Timothy and Titus: Passing the Torch

All Scripture is God-breathed and is useful for instruction, for conviction, for correction, and for training in righteousness, so that the man of God may be complete, fully equipped for every good work.

The letters to Timothy and Titus are known as the “pastoral epistles” because they are directed to church leaders rather than to entire congregations. Timothy and Titus were both protégés of Paul and accompanied him on several of his missionary journeys. If actually written by Paul (there is some dispute among Biblical scholars), 2 Timothy was likely the last letter Paul wrote, as apparently he had lost of all of his appeals to Caesar, and was awaiting execution. “As for me, I am already being poured out as a libation, and the time of my departure has come. I have fought the good fight, I have finished the race, I have kept the faith.”

Paul’s letters to Timothy and Titus serve as a bridge between the first generation of Christians and the next, a kind of “passing of the torch” if you will. Many of the original apostles had already died for their faith, and even the last survivors would not make it into the second century. Soon there would be no eyewitnesses left. If Christianity was to survive and thrive, it would be up to the next generation of spiritual leaders. Already distortions of the original gospel were beginning to creep into the churches. One of the earliest of these distortions was Gnosticism, which promoted a number of ideas that differed substantially from the gospel the Biblical writers proclaimed. Gnostic teachers held that there was a great deal of secret knowledge about spiritual matters that was only available to a select few. In addition to unsubstantiated speculation about the nature of Jesus that reminds me quite a bit of The Da Vinci Code, it often led to inappropriate behavior- extreme asceticism on the one hand and antinomianism on the other hand. Furthermore, more than a few of these false teachers took advantage of gullible people, both financially and sexually. Paul was quite concerned about the future of the church. Would the next generation of Christians build on his legacy, or demolish it? Soon it would be no longer up to him.

Paul warned Timothy and Titus to beware of false teachers who perseverated on myths and endless genealogies that promote speculations rather than the divine training that is known by faith”.He advised that they “avoid stupid controversies, genealogies, dissensions, and quarrels about the law, for they are unprofitable and worthless. Those words of advice are just as relevant now as they were then, and it makes me sad and angry because I think such distractions tend to have the effect of making faith look even more silly and pointless to those without it than they already think it is.  It’s easier and perhaps more entertaining to speculate about apocryphal passages in the Bible  than it is to wrestle with the personal implications of Jesus’s teachings in the Sermon on the Mount. It’s easier and perhaps more reassuring to pick parts of the Bible out and apply them to other people, than it is to think about the parts that imply that I might need to change myself.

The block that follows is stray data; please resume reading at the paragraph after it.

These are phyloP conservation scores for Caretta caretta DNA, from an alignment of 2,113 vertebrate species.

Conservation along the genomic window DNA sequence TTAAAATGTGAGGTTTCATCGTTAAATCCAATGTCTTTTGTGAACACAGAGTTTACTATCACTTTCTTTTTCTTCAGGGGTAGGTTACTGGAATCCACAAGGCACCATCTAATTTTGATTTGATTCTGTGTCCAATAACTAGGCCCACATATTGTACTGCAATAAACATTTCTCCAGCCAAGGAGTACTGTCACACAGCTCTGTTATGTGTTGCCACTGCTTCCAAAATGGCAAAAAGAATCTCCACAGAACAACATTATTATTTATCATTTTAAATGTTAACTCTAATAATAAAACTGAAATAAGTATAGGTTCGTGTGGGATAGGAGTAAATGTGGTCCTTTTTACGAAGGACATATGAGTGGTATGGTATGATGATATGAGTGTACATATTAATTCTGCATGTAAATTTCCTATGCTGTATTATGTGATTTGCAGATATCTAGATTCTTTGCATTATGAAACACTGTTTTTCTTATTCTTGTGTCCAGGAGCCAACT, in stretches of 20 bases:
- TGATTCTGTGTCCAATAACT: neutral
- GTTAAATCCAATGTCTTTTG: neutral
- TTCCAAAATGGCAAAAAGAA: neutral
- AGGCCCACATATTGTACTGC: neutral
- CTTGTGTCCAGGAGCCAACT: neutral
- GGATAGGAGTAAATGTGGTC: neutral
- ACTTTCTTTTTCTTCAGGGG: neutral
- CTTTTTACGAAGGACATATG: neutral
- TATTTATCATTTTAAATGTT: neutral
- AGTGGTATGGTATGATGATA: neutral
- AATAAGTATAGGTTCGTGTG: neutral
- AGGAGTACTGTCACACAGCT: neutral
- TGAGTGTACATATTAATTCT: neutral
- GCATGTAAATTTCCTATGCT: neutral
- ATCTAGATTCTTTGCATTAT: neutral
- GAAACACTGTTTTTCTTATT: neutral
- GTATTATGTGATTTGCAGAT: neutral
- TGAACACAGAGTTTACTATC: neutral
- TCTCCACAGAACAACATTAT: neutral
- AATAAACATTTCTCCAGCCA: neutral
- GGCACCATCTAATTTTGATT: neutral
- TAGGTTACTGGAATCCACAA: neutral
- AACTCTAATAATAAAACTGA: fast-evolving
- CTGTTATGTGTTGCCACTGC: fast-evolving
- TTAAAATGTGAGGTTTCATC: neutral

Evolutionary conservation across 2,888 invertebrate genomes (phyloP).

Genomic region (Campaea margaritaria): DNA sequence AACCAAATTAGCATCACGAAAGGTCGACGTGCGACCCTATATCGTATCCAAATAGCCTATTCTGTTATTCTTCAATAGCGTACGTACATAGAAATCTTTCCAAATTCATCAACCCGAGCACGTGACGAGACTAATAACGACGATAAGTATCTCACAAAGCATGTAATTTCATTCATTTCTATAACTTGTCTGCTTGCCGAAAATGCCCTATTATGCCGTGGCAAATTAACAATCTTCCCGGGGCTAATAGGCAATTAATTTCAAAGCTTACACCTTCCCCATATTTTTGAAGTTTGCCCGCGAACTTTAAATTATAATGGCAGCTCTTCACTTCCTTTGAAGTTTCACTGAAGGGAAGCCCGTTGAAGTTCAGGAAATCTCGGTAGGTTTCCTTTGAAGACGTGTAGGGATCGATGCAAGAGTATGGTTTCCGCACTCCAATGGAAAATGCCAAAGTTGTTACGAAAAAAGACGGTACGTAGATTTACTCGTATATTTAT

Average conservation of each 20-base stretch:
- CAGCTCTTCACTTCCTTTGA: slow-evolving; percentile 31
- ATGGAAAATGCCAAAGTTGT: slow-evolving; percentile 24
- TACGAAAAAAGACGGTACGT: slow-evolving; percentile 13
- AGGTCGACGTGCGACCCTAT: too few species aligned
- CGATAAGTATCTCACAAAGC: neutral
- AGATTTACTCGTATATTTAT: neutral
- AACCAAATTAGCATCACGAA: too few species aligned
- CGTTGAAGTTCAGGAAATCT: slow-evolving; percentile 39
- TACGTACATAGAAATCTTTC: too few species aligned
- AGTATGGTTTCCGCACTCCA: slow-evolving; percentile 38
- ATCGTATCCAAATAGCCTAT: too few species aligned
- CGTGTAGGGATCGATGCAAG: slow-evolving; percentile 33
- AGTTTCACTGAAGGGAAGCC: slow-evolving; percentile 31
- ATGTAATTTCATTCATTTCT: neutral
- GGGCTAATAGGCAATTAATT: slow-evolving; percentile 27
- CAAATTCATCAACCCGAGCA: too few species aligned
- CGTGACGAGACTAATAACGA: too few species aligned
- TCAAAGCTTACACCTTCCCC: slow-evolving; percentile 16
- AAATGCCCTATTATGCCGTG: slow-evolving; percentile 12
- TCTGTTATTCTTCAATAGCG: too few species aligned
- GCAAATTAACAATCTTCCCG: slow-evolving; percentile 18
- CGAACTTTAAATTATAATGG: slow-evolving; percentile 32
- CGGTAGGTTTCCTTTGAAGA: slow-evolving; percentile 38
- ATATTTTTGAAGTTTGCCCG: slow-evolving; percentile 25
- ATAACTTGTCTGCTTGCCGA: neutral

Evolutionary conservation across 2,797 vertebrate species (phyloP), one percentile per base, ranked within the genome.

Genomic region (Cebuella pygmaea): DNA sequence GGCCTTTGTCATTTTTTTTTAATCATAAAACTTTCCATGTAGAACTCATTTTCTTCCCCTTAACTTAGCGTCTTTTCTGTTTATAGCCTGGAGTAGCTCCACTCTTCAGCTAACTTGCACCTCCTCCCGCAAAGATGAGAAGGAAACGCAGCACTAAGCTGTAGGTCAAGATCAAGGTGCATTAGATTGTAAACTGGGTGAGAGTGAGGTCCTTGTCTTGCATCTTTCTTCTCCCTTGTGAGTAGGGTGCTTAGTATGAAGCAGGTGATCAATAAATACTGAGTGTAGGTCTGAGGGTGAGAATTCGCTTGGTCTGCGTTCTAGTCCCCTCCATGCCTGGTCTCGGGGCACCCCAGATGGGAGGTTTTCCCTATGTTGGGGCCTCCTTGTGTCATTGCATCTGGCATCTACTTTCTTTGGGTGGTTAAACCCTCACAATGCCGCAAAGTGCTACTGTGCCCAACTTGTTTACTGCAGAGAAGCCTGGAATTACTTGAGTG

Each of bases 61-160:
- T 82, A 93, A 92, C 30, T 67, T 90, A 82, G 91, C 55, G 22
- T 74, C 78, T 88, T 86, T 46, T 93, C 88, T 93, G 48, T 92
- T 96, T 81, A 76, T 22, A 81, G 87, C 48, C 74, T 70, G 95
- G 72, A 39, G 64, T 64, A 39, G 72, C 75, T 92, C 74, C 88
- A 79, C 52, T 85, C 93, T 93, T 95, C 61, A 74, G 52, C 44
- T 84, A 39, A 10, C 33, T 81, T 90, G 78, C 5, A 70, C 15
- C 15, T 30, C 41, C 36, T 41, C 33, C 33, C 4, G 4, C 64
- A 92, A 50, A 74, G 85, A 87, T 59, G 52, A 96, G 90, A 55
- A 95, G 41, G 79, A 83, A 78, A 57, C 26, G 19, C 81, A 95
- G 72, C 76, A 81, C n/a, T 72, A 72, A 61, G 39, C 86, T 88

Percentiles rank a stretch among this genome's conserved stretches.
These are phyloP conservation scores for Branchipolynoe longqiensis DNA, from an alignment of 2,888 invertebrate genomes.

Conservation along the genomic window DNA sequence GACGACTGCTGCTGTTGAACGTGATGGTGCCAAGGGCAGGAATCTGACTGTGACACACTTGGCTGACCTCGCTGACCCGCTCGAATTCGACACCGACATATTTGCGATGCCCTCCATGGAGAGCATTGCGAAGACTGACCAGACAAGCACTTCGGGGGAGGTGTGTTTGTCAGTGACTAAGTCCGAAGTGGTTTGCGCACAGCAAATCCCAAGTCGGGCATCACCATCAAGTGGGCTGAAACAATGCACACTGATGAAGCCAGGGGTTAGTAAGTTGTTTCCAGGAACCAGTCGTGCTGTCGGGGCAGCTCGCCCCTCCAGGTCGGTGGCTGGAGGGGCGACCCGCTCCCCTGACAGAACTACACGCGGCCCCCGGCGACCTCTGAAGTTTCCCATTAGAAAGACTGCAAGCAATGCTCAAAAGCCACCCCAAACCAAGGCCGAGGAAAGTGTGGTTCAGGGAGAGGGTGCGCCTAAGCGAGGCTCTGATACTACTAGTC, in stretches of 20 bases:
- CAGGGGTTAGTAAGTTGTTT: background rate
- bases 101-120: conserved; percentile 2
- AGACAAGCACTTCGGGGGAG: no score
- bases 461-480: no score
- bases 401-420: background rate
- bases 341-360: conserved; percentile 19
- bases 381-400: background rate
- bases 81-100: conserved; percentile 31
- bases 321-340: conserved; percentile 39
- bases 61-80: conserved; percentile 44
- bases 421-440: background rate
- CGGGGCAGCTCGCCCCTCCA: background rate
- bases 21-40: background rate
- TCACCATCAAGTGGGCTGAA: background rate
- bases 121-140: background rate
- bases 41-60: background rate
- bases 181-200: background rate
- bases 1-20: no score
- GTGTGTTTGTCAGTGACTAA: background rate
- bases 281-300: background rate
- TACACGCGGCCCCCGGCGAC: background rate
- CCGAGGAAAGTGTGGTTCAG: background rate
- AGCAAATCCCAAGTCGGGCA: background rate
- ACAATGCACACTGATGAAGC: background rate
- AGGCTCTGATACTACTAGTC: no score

In terms of human evolution, the invention of writing was a quantum leap forward. Knowledge could now be passed on from generation to generation without lossiness, making it easier for each generation to build on what the previous generation had learned. This principle could be applied to all kinds of learning, theological as well as technological. The Jewish exiles seemed to grasp this concept exceptionally well, which led most Jewish communities throughout history to place a high value on literacy.   I think that’s what Paul must have been thinking when he wrote his often-quoted words about the inspiration of Scripture in 2 Timothy 3:16-17.  Thoughts that are spoken may be misquoted or forgotten. Thoughts that are written down endure.

But I think this passage is often misunderstood and misapplied. Often only the first part of Paul’s sentence is quoted, “all scripture is inspired by God”, ignoring the phrases which follow and which I think are of critical importance. That mistaken truncation leads to the kind of thinking promoted by biblical inerrantists who insist that every word in the Bible is straight from God’s mind to the writer’s quill. I have a few problems with that. First of all, what does Paul mean by “all Scripture”? It’s hard to believe he was bold enough to be talking about his own letters as he was writing them: much less the gospels, which were written later: much, much less books like the letters of John and Revelation, which were written after Paul’s death. Second, what does he mean by “inspired” or “God-breathed”? Is that meant to be taken literally, or figuratively? Did God choose the exact words the writers used, as God wrote the Ten Commandments on stone tablets with his own fingers? Or does Paul mean that, as we read and study and even wrestle with the Bible, God breathes life into it and we find that its words come alive and seem to speak directly to us?

For me, the most important part of Paul’s sentence is what comes after the “and” of the clause. God breathes life into Scriptures for a purpose. Scripture is “ useful for instruction, for conviction, for correction, and for training in righteousness, so that the man of God may be complete, fully equipped for every good work.” The Bible is not a history book, a science book, or even a rule book for the game of life. That isn’t its purpose. Its purpose is to serve as a catalyst for change, so that we open ourselves up to God, and allow him to begin the process of transformation into the kind of people we were created to be. We were created “in the image of God” to live in love with other human beings and in harmony with all creation. We messed up, and continue to do so. But God hasn’t given up on us.

And that’s good news to me.